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Northrop Grumman vows to fix Virginia computer problems

Anita Kumar

A day after Gov. Bob McDonnell called for an independent, third-party investigation into Virginia's massive computer failure, the state's vendor, Northop Grumman's vowed to learn from the problems of the last week and correct them.

"We cannot afford to let any vulnerability in the infrastructure go unresolved,'' vice president Sam Abbate said in the company's first statement to the media since the computer failure. "We have an obligation to [Virginia Information Technologies Agency] and the agencies and citizens they serve, to learn everything we can from this occurrence. We will conduct a root cause analysis, carefully analyze and review the findings, develop lessons learned and make necessary changes."

McDonnell announced in April that the state had reworked its massive $2.4 billion computer services contract with Northrop Grumman, extending the 10-year agreement by three years and agreeing to pay the company over $100 million more than originally envisioned. State officials say the company's financial penalties are likely to exceed $100,000.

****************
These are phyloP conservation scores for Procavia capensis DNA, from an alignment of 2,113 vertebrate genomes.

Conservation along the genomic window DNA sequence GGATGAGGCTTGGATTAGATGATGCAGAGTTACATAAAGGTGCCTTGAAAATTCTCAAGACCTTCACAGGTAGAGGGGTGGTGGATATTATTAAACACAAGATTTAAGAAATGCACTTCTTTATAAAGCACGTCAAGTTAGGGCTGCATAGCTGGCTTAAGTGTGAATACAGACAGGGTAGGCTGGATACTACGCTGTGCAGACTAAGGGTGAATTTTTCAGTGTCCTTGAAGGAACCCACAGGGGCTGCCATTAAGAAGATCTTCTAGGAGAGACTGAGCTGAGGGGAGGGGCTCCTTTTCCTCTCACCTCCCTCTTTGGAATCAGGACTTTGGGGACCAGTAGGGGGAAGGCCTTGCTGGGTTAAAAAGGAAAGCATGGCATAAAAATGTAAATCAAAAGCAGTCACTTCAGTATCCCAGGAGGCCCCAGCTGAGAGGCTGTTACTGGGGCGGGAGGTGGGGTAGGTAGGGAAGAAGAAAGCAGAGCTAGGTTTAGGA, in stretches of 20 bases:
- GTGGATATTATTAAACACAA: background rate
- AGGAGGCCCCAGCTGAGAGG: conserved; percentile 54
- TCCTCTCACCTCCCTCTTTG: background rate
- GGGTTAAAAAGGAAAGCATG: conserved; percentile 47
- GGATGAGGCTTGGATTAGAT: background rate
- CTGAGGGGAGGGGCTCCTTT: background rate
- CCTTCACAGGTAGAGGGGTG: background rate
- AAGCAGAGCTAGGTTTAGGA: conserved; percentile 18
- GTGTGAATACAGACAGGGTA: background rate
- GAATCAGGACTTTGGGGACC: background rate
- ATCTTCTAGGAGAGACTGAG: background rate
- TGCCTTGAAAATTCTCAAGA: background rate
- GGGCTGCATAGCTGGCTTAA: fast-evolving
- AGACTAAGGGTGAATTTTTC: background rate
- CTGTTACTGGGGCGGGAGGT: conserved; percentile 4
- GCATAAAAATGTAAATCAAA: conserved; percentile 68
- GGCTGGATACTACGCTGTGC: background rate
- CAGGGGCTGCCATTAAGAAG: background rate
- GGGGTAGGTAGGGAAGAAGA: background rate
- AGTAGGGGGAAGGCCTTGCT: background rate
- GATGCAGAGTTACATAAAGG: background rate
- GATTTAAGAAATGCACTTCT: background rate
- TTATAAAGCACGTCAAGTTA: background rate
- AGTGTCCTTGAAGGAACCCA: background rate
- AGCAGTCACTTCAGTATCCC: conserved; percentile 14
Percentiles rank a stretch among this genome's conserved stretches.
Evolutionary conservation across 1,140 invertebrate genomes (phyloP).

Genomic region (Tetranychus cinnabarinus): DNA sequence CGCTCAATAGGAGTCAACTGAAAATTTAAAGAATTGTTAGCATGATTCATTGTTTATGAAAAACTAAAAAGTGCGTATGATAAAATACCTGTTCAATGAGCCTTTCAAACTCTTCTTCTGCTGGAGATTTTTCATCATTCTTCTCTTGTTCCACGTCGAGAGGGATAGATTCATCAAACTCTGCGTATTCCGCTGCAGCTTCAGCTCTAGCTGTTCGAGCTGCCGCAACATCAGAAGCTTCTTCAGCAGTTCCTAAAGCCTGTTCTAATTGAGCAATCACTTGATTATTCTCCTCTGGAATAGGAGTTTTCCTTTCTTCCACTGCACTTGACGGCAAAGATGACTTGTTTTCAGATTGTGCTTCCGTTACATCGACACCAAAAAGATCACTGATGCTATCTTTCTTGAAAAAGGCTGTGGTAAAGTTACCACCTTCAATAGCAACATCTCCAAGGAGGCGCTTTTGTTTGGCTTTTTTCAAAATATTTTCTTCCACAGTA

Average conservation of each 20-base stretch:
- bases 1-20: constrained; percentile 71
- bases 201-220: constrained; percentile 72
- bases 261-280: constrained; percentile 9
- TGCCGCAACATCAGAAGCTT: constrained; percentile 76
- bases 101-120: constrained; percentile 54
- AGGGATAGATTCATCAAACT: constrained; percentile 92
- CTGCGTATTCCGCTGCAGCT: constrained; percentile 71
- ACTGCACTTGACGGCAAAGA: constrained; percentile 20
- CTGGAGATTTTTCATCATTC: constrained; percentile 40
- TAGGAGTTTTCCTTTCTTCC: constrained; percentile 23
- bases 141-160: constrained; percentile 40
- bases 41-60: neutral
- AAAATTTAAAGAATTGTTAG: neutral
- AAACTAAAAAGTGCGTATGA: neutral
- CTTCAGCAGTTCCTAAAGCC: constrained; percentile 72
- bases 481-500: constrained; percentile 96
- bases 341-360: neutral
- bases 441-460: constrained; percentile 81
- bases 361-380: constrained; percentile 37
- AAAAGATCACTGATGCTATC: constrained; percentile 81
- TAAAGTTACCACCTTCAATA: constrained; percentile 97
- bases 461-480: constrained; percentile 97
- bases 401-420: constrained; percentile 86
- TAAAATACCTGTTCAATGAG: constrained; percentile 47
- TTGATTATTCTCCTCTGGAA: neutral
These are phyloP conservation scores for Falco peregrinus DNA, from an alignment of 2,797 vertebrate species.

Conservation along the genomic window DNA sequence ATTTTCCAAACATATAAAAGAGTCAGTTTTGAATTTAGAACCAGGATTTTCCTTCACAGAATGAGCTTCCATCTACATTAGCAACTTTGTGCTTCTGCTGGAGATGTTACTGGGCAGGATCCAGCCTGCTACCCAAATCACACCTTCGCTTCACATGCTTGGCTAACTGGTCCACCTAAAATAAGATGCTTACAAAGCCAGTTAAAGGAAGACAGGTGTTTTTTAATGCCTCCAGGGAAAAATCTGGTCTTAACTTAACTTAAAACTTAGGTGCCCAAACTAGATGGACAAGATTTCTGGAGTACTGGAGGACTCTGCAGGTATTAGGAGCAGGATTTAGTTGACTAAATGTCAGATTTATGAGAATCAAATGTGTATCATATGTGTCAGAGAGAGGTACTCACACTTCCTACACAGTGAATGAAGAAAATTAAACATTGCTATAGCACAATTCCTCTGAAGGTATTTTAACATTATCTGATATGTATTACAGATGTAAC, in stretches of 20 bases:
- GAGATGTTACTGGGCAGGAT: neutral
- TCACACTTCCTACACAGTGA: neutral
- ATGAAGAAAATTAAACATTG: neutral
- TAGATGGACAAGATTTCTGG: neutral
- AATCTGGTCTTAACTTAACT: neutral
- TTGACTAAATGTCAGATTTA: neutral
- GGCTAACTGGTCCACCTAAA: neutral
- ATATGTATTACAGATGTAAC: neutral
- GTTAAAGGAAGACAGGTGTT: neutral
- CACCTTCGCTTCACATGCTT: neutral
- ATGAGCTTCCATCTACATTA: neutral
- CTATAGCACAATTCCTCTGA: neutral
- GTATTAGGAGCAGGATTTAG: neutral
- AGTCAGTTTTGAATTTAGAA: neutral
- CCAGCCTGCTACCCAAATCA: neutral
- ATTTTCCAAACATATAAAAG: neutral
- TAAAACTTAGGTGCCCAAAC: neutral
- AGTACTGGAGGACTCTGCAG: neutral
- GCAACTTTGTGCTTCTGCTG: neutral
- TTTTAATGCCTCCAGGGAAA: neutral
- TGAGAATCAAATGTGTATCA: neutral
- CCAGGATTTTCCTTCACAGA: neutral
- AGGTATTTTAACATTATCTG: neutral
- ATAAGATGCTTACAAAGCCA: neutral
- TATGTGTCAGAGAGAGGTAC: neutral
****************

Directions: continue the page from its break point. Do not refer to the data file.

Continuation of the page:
Major repairs have been completed at 24 of the 27 state agencies affected when a hardware malfunction of a state government data storage system occurred.

The Department of Motor Vehicles, the State Board of Elections and the Department of Taxation are still affected, and DMV licensing services will not be back online Wednesday. Six other agencies are experiencing minor problems.

"Northrop Grumman supports the Governor of Virginia, Bob McDonnell's call for an independent analysis of the situation, from the cause of the initial failure, through the process of restoration that has taken place,'' Abbate said. "Our commitment to this partnership is absolute and we are dedicated to making the Commonwealth's information technology infrastructure the very best of its kind."

By Anita Kumar  |  August 31, 2010; 4:33 PM ET
Categories:  Anita Kumar , Robert F. McDonnell  
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Comments

NG is used to defense contracting, where the customers bend over big time and end up accepting deliverables and services that don't meet spec and are late and overpriced or over-run.

It does not matter that NG has a big VA presence. The Commonwealth should not give up any legal advantage and needs to stuff obvious and other verified crappy performance down the throats of the company. Make them pay cash money back to the customer for failing to perform.

Posted by: axolotl | August 31, 2010 6:29 PM | Report abuse

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